Data from a 2014 study from The Center for Disease Control (CDC) indicates that North Carolina ranks 8th in the United States of reported HIV diagnoses in the country.

Few modern illnesses have impacted American culture like HIV and AIDS.

The issue defined the political and social arena during the 1980s. AIDS forced new discussions around sexuality, public health policy, and end-of-life-issues. The epidemic peaked in the 1990s and spurred innovation in medical treatment, which led to an HIV diagnosis no longer being an automatic death sentence.

As of 2015, around 698,000 AIDS-related deaths have occurred in the United States. The virus has claimed more lives than World War II casualties.

Infection rates have declined nationally due to increases in awareness and testing. Yet, the highest rates of new infections are in the south, particularly among gay and bisexual African-American and Hispanic men.

Scott Kent from THP’s Prevention Services says that these “two groups who are least likely to be adequately insured.”

Staff indicates that stigma and access to resources are the biggest challenges facing HIV diagnoses and treatment in the Triad.

Trent says that “we are also very concerned that the increase in homophobia and transphobia that have found expression in the political arena on both state and national levels–and perhaps even most dangerously in the lived experiences of our LGBT community who are increasingly victims of these attacks– are going to roll back years of progress against HIV-related stigma.”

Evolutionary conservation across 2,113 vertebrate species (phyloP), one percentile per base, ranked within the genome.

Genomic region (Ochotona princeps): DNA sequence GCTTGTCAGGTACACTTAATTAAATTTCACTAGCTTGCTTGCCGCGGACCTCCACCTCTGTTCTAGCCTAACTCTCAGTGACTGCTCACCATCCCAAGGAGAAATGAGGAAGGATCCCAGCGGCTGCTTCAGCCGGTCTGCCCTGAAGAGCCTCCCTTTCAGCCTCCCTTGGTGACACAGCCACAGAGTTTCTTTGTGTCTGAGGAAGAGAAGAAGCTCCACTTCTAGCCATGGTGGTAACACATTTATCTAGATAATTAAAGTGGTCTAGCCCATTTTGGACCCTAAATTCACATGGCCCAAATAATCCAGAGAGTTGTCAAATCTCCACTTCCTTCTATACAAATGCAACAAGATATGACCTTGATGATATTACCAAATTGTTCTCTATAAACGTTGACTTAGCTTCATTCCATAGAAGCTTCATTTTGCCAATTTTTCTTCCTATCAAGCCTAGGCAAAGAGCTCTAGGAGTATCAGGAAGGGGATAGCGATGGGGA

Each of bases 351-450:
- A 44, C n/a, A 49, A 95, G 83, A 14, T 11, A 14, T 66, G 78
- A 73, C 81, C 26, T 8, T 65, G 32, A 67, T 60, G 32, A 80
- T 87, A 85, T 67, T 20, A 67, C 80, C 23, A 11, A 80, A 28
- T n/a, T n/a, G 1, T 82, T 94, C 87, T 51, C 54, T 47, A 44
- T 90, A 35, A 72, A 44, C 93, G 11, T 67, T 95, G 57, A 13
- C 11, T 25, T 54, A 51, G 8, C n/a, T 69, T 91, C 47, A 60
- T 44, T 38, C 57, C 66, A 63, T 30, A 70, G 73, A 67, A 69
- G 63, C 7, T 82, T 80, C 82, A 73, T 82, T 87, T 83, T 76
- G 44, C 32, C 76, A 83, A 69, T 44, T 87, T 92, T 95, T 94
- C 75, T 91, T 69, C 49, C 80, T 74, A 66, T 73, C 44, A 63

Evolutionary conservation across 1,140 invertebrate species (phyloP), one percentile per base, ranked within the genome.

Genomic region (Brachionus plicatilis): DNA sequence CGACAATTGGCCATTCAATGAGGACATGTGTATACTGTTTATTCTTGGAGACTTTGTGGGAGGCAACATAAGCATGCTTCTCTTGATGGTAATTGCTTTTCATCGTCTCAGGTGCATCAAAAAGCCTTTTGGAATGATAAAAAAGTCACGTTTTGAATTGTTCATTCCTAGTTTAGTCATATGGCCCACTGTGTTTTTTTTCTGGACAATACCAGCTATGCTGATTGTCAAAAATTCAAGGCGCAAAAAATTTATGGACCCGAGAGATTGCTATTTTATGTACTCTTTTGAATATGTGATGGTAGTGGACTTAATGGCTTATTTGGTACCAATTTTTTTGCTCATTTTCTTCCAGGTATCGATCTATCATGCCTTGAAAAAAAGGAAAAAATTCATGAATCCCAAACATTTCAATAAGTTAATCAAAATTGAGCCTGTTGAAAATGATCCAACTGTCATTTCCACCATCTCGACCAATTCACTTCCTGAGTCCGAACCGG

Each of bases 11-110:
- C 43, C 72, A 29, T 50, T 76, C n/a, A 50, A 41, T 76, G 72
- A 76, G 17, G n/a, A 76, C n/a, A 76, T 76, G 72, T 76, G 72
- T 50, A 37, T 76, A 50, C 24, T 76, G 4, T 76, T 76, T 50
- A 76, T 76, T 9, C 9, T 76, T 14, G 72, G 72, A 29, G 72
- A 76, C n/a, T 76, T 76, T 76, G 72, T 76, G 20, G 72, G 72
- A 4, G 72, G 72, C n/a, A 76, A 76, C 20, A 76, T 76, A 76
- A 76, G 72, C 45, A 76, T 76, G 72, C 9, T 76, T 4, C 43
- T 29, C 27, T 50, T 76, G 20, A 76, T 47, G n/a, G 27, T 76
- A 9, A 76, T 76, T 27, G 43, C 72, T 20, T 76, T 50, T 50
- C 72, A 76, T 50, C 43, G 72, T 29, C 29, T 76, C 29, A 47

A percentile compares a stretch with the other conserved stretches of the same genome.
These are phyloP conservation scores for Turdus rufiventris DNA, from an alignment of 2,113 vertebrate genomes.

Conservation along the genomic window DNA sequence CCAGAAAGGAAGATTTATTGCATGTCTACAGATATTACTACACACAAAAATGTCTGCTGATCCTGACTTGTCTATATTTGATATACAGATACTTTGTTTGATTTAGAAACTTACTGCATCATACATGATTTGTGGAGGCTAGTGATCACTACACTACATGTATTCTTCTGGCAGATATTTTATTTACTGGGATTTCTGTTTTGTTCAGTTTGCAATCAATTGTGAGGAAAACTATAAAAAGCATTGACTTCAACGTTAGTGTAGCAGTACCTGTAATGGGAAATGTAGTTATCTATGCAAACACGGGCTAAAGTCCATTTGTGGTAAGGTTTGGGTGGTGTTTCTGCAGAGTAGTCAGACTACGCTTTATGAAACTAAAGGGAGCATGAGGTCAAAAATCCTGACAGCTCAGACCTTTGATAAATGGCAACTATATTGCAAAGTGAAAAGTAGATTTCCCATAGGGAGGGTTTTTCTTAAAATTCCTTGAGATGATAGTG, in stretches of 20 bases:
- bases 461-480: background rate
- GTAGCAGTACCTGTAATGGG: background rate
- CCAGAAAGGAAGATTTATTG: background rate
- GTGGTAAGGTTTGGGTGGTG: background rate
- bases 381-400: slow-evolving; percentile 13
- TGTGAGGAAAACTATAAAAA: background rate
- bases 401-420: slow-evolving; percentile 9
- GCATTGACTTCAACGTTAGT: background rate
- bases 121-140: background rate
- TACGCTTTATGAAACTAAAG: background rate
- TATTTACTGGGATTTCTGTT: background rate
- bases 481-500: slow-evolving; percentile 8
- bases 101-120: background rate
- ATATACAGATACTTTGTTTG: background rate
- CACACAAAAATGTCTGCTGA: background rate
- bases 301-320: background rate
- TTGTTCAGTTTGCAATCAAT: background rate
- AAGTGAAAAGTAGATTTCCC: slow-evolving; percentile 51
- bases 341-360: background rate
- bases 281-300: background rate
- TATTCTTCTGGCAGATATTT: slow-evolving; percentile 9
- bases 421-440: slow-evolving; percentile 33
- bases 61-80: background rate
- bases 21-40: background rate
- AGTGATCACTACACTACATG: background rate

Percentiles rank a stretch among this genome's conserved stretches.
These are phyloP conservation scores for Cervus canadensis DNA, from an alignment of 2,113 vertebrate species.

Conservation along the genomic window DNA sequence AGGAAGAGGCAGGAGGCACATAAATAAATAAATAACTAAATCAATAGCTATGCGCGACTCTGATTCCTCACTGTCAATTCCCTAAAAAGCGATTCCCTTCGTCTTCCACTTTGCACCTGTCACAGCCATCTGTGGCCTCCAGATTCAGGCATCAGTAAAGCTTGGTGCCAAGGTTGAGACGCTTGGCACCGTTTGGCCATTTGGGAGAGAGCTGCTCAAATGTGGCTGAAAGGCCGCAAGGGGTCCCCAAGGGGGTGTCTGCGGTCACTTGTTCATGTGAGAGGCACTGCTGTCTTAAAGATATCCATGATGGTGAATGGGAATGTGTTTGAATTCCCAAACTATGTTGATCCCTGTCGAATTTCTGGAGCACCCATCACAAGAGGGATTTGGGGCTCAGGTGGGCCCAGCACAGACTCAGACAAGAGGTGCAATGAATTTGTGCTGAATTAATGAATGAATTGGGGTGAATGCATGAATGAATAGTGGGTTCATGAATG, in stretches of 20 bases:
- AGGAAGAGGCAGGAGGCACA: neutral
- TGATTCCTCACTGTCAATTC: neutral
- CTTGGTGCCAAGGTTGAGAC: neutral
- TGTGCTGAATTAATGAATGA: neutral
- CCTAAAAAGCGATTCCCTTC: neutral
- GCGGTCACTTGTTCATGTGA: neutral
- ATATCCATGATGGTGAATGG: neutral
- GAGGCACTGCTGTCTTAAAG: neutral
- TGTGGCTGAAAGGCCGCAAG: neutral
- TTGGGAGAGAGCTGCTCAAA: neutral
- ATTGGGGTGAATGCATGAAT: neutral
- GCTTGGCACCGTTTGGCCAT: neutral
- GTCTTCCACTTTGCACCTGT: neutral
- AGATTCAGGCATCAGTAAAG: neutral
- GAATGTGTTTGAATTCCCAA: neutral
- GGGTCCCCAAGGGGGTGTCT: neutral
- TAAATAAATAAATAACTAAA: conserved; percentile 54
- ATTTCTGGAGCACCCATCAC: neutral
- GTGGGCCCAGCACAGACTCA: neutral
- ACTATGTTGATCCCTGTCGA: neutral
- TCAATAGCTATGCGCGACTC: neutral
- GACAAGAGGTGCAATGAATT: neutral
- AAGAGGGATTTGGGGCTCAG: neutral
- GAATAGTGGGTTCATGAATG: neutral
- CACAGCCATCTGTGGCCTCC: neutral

Successful treatment is holistic and requires community support.

“It isn’t as simple as just taking a daily pill,” says Barger. Medication impacts people differently. Furthermore, an individual can become resistant to a medication regime.

Barger stresses that it is also “important for people to know that when someone becomes infected, it doesn’t just impact them. A lot of people are parents or primary care givers. When an individual doesn’t have food stability or the ability for steady work, there is a ripple effect on the family.”

Triad Health Project hopes the Winter Walk for AIDS will “raise awareness that HIV is still very much present in our community. One in six people don’t know their HIV status. They can transmit the virus if they don’t know their status,” says Barger.

The Winter Walk for AIDS will offer free and anonymous HIV and STI testing. A pharmaceutical company will also discuss a new clinical trial study for those diagnosed with HIV. An after party at Westerwood Tavern that evening will provide another opportunity to support and learn about THP’s work.

Barger shares the agency’s motto: One 4 Zero. “We ask every member of our community to do what they can to reach zero new infections in Guilford County. Prevention is key,” she says.

“There are people still dying of AIDS,” Barger points out.

Wanna go? Registration for the walk is from 1-2 pm. The opening ceremony begins at 2:00 pm at the Elliot Center. To learn more, visit